Family Life Abroad

The most commonly chosen living situation for students abroad is to live a host family.  This not only gives students more immersion into the language and culture of the country they’re living in, but also presents new challenges.

In Ecuador the family is a very important aspect of life, often extended families will continue to live together or in adjoining houses.  Some houses in Quito include parking, gardens, and sometimes several houses all within one walled compound where multiple generations coexist.

My host family lives in a four-story apartment building in the new section of Quito.  My host parents as well as my sisters Maria Sol, 22, and Viviana, 30, have shared their three-bedroom one story apartment with exchange students for nearly ten years.  In Ecuador there is no dorm living (that I have come across), so students continue to live with their parents through school and after entering the workforce.  Even after discovering this, it surprised me that Maria Sol and Viviana not only continue to live at home but they also continue to share a room.

In the United States, we like to spread out into neighborhoods outside of our cities, with yards and big rooms.  I have never had to share a room with my younger sister and haven’t lived in a house under two stories since I was a toddler. This kind of space just doesn’t translate down in Ecuador where smaller houses and apartments work well with the close family culture.

Houses and apartment buildings are very close together in Quito, most are touching.  The sprawl of the city prevents most people from having yards, though some houses have small gardens.  There really are no suburbs of Quito, since the city stretches out into the mountains.  The cities in the neighboring valleys of Chivas, Tumbaco, and Cumbaya (home to the University of San Francisco de Quito) are just extensions of Quito, just as crowded and busy as the city itself.

Getting used to city living is a fun experience, but getting used to living with a family takes a little more time and patience.  American college students are used to a lot of independence, which makes it hard to revert back to living at home, whether it is our own homes in the states or a home abroad.  We are, for the most part, responsible for ourselves and don’t check in with anyone except maybe a roommate.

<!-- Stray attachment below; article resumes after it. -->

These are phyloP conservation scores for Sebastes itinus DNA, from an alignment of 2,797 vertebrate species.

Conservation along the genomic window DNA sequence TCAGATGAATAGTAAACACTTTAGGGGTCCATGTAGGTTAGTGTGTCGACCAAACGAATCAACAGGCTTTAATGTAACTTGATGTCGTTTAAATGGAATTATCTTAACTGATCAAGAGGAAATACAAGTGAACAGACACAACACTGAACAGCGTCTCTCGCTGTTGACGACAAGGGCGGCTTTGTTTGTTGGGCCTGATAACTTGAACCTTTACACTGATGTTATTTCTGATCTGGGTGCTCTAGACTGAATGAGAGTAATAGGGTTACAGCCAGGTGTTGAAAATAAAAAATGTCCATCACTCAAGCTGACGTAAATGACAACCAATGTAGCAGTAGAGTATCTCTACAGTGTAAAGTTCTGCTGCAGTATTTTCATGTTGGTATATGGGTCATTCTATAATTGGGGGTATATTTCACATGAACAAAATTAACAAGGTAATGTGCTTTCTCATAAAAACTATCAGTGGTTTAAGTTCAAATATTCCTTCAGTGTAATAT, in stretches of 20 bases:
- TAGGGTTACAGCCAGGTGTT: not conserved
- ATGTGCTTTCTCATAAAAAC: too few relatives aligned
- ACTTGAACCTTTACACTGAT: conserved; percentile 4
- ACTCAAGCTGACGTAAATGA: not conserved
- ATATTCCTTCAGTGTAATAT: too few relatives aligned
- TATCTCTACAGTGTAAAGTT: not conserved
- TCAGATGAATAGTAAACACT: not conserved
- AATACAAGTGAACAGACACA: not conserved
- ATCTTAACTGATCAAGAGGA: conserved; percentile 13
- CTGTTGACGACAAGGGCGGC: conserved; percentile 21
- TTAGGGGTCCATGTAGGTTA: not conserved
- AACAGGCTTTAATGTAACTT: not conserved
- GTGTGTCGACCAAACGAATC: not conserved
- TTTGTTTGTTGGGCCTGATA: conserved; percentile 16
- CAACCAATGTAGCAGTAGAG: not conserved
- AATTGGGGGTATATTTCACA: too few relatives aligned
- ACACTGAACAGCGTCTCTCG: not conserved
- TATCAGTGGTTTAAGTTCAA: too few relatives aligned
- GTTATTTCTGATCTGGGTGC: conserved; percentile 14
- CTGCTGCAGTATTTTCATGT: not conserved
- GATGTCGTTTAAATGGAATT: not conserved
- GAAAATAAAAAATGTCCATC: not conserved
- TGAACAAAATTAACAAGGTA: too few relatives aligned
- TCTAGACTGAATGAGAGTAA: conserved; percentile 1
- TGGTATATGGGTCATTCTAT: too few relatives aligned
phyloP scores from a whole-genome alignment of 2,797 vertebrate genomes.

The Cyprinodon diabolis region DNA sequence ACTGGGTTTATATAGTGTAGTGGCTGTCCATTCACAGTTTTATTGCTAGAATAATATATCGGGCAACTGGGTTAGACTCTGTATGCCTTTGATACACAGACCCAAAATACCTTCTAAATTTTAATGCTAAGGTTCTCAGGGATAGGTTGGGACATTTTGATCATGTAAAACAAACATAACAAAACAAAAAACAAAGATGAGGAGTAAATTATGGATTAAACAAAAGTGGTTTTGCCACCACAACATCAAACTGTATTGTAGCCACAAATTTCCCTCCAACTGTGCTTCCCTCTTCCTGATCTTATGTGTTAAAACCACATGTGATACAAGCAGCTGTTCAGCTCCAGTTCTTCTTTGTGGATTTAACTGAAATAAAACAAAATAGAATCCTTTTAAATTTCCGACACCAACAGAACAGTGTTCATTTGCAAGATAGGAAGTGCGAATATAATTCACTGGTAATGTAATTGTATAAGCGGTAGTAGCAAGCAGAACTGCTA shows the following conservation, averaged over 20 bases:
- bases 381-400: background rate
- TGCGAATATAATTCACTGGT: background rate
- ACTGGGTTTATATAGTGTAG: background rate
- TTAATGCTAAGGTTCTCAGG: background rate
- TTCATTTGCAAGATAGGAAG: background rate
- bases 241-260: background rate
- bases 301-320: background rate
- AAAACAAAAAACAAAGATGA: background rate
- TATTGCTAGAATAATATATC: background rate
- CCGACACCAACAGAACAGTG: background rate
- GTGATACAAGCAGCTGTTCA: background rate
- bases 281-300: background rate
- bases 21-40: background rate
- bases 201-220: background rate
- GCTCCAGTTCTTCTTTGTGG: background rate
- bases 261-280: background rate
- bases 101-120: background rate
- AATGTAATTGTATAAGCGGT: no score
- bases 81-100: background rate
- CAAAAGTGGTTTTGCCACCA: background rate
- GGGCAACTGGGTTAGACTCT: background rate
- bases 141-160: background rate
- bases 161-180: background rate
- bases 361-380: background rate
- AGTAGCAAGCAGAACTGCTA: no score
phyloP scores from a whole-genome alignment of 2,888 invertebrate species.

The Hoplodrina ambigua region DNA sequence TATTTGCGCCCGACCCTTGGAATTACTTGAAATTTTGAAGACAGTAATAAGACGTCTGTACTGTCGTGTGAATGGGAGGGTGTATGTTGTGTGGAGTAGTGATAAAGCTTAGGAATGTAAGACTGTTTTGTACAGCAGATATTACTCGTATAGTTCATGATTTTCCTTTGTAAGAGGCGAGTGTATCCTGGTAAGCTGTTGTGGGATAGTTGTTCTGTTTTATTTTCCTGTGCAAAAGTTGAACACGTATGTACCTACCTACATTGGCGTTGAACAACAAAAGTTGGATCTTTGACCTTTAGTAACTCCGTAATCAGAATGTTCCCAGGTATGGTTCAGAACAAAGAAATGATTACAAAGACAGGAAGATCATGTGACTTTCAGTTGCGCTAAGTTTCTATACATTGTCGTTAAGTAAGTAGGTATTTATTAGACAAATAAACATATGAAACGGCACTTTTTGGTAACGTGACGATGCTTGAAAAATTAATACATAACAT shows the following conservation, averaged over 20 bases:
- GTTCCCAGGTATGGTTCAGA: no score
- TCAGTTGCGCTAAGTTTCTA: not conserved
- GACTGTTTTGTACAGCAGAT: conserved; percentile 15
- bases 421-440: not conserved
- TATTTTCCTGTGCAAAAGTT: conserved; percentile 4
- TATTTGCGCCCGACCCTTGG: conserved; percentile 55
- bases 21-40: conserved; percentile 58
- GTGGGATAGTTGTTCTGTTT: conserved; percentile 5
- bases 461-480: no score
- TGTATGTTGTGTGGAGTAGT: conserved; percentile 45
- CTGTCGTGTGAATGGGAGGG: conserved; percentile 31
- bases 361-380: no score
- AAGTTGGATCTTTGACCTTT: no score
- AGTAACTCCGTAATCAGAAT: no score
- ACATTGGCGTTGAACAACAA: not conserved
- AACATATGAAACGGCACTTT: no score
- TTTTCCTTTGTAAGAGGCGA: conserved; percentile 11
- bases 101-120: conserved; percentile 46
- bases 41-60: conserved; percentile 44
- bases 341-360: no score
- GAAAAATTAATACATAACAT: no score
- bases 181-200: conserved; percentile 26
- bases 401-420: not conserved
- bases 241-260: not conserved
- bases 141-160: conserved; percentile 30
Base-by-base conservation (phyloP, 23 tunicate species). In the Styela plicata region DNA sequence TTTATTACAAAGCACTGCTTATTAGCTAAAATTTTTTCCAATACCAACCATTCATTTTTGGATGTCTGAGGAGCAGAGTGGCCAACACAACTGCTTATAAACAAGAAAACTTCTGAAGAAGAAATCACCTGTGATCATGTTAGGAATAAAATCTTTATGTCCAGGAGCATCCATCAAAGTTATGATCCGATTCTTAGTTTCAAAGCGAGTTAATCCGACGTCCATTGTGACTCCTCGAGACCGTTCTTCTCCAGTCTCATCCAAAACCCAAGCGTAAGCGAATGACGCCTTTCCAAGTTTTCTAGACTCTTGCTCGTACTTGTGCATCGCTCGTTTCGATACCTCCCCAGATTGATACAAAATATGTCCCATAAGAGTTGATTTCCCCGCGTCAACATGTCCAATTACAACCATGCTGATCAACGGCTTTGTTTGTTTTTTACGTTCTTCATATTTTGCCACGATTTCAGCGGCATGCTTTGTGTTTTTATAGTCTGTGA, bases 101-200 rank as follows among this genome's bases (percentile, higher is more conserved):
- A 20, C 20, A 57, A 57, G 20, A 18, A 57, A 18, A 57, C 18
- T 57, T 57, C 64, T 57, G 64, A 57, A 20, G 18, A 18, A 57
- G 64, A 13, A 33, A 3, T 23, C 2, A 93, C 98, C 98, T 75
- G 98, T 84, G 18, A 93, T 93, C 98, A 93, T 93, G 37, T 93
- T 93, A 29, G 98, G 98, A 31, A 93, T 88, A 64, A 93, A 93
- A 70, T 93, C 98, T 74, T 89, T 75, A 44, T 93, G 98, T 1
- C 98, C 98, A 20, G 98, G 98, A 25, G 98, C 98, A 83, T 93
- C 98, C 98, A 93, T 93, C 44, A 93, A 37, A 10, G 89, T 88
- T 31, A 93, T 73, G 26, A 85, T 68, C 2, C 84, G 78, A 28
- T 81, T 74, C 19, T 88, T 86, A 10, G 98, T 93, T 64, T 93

Living with a family again means communicating class schedules, social engagements, and letting mom know if you’ll be home for dinner or lunch.  It becomes a little awkward when one factors in nighttime activities like visiting the bar section of Quito, but luckily my family is more than used to international students’ penchant for going out.

Even though it is an adjustment, I can’t imagine this experience without my host family.  They take care of me when the altitude and new foods get the best of me, and my host mom has been instrumental in figuring out my visa situation.  Even with the language gap, they help me understand life in Ecuador- the food, the politics, the culture, the geography, and so many other things I never would have understood.

When I first arrived here, my host parents told me to think of this as my home, and them as my parents.  While they cannot replace the parents I have, they have provided the support system that every parent hopes their culture-shocked student will find.


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